Dan Alistarh, James Aspnes, and Rati Gelashvili. Space-optimal majority in population protocols. To appear, SODA 2018.

Population protocols are a popular model of distributed computing, in which *n* agents with limited
local state interact randomly, and cooperate to collectively compute global predicates. Inspired by recent
developments in DNA programming, an extensive series of papers, across different communities, has
examined the computability and complexity characteristics of this model. Majority, or consensus, is a
central task in this model, in which agents need to collectively reach a decision as to which one of two
initial states *A* or *B* had higher initial count. Two complexity metrics are important: the time that a
protocol requires to stabilize to a stable output decision, and the state space size that each agent requires
to do so.

It is currently known that majority requires Ω(log log n) states per agent to allow for fast (polylogarithmic
time) stabilization, and that *O(log² n)* states are sufficient. Thus, there is an exponential
gap between the upper and lower bounds for this problem.

We address this question. On the negative side, we provide a new lower bound of *Ω(log n)*
states for any protocol which converges to a stable output in *O(n c)* time, for any *c ≤ 1* constant. This
result is conditional on basic monotonicity and output assumptions, satisfied by all known protocols.
Technically, it represents a significant departure from previous lower bounds, in that it does not rely on
the existence of dense configurations. Instead, we introduce a new generalized surgery technique to prove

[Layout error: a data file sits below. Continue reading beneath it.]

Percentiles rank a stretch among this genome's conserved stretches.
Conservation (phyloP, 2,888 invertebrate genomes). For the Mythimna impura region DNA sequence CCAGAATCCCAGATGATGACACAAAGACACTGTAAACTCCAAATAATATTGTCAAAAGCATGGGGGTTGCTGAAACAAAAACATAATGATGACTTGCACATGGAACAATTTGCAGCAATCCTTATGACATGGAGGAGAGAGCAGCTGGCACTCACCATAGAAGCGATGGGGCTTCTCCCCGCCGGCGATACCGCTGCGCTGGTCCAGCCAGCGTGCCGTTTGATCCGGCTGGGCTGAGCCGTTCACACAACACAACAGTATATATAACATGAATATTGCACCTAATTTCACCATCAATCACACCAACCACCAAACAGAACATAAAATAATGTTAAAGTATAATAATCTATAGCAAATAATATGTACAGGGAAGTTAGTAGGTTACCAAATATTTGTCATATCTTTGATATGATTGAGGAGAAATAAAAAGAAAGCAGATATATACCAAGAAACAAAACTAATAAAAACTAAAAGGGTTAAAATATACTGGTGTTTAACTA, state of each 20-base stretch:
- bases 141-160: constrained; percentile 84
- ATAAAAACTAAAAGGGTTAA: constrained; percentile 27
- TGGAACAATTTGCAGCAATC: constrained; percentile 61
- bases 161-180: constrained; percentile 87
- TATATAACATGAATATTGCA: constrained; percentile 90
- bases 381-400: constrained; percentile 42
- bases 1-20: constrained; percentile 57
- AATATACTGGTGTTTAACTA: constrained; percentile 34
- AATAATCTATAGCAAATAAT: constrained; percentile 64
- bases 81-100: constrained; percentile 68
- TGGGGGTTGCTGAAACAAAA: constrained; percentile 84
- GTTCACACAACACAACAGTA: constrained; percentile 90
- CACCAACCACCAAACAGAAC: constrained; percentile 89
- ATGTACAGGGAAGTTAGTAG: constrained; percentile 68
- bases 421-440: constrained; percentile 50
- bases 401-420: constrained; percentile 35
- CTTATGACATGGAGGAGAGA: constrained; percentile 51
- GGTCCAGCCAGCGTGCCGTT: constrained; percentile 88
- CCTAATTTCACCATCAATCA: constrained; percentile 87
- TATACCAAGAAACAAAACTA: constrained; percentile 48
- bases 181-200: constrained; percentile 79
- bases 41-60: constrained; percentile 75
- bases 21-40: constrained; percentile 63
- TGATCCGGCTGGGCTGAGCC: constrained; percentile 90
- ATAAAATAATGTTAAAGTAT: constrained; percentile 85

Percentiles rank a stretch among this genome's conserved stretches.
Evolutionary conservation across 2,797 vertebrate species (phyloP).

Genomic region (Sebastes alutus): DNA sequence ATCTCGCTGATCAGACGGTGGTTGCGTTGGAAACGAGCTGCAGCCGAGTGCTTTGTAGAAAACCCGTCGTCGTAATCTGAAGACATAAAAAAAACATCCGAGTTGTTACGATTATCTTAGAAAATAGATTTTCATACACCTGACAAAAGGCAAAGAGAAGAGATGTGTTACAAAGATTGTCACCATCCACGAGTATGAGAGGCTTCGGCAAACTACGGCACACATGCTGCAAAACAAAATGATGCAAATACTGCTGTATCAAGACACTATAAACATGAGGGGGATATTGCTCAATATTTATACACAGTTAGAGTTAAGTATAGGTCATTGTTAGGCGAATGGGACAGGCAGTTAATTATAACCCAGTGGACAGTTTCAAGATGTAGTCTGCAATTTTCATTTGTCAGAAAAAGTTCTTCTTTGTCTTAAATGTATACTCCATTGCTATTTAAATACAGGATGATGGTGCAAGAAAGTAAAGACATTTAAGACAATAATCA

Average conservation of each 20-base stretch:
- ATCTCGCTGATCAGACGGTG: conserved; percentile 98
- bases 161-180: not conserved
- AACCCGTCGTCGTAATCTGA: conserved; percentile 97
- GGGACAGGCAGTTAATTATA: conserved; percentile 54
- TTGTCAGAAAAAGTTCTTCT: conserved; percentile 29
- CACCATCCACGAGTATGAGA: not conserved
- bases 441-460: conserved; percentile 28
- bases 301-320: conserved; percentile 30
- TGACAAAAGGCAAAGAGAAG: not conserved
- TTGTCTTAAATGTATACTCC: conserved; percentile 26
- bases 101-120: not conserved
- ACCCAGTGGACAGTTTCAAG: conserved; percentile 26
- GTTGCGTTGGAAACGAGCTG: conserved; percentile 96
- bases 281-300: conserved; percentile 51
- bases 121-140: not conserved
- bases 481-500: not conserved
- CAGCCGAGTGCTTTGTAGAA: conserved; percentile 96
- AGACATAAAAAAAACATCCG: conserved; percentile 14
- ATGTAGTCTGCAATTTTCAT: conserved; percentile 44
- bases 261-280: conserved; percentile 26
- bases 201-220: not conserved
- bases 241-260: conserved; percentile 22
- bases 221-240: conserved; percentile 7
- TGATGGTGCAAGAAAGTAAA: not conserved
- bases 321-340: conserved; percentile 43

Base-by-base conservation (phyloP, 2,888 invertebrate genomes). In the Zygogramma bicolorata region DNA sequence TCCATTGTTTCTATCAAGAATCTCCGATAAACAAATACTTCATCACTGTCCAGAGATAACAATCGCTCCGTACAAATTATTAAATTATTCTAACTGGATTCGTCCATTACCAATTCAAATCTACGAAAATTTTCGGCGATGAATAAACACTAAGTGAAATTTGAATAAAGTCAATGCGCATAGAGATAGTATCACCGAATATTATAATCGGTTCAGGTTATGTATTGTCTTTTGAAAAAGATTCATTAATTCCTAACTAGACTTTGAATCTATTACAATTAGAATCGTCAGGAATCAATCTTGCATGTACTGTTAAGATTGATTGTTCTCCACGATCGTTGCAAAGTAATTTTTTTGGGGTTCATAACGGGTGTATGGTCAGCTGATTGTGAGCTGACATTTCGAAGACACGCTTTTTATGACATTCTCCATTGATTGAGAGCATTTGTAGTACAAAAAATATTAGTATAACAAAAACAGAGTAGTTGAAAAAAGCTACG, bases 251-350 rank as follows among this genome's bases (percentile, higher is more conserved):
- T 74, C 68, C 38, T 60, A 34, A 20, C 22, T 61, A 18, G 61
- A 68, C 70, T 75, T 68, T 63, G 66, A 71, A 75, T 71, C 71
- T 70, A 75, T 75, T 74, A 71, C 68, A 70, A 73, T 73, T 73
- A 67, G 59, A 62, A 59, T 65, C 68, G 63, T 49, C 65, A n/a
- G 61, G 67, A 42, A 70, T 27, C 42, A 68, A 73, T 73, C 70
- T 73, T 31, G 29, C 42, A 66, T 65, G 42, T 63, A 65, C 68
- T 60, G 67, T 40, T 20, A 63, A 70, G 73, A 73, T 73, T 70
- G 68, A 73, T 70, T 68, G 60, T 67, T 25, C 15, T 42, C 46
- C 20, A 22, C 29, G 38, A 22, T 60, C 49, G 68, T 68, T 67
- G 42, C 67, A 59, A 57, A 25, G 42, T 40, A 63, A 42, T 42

the existence of incorrect executions for any algorithm which would contradict the lower bound.

On the positive side, we give a new algorithm for majority which uses *O(log n)* states, and converges
in *O(log² n)* time. Central to the algorithm is a new *leaderless phase clock* technique, which allows nodes
to synchronize in phases of *Θ(n log n)* consecutive interactions using *O(log n)* states per node, exploiting
a new connection between population protocols and power-of-two-choices load balancing mechanisms.
Besides logarithmic-state majority, we employ the phase clock to build a new leader election algorithm
with a state space of size *O(log n)*, which stabilizes in *O(log² n)* expected time.

@unpublished{AlistarhAG2017, author = {Dan Alistarh and James Aspnes and Rati Gelashvili}, title = {Space-optimal majority in population protocols}, month = nov, year = 2017, note={To appear, SODA 2018} }

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